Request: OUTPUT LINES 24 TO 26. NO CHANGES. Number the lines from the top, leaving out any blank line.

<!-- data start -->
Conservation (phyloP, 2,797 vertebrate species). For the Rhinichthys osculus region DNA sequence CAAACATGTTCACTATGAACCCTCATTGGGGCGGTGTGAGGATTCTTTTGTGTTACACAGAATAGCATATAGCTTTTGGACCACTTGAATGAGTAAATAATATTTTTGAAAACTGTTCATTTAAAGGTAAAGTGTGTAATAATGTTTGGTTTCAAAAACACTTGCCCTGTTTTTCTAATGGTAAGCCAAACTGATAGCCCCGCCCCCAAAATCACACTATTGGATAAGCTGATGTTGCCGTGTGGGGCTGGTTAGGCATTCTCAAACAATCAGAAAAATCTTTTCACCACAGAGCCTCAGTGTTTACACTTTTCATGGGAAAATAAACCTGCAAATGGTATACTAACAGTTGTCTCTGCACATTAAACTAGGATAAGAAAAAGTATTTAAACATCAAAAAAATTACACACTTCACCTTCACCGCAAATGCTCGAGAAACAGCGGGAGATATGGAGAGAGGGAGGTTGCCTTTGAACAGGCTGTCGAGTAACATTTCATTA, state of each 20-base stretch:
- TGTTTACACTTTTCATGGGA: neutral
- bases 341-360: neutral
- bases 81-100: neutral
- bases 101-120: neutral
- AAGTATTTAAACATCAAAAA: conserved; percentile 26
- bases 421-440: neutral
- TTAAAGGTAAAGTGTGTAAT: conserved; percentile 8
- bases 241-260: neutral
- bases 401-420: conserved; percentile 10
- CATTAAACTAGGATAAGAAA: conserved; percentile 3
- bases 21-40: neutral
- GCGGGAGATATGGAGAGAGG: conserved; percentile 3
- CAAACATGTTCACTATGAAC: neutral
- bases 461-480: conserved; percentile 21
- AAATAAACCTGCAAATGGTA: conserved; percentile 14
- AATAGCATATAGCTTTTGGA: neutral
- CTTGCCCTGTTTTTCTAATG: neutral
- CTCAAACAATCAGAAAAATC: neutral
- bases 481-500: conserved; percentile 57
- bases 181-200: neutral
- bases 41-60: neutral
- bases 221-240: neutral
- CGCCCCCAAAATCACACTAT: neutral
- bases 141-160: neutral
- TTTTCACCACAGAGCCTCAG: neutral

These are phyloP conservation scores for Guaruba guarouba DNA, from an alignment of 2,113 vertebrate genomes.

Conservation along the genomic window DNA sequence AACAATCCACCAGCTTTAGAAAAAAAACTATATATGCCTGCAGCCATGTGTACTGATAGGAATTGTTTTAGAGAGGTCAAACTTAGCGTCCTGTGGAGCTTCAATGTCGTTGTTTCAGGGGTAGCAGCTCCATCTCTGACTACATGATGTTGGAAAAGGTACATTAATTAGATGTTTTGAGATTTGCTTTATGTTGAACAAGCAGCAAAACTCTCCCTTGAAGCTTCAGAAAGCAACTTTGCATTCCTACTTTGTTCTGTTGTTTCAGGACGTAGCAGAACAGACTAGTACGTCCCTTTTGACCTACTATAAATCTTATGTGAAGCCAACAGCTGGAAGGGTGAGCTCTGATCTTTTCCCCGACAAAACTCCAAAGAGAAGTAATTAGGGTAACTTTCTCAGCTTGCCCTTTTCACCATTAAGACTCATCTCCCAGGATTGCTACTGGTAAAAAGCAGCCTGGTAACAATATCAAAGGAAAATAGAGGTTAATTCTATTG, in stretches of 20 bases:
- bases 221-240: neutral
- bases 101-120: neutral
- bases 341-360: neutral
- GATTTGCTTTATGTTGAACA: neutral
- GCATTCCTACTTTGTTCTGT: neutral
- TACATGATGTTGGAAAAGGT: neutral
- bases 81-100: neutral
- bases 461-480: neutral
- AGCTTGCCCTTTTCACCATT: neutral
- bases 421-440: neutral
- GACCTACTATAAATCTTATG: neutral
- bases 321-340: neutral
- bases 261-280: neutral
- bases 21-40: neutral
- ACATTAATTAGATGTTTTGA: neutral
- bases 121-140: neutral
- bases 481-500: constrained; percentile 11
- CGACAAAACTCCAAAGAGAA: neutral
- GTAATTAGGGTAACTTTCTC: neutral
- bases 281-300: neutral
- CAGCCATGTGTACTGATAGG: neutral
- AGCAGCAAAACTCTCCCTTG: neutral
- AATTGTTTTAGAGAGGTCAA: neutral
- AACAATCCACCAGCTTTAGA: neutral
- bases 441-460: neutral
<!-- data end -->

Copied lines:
- CGCCCCCAAAATCACACTAT: neutral
- bases 141-160: neutral
- TTTTCACCACAGAGCCTCAG: neutral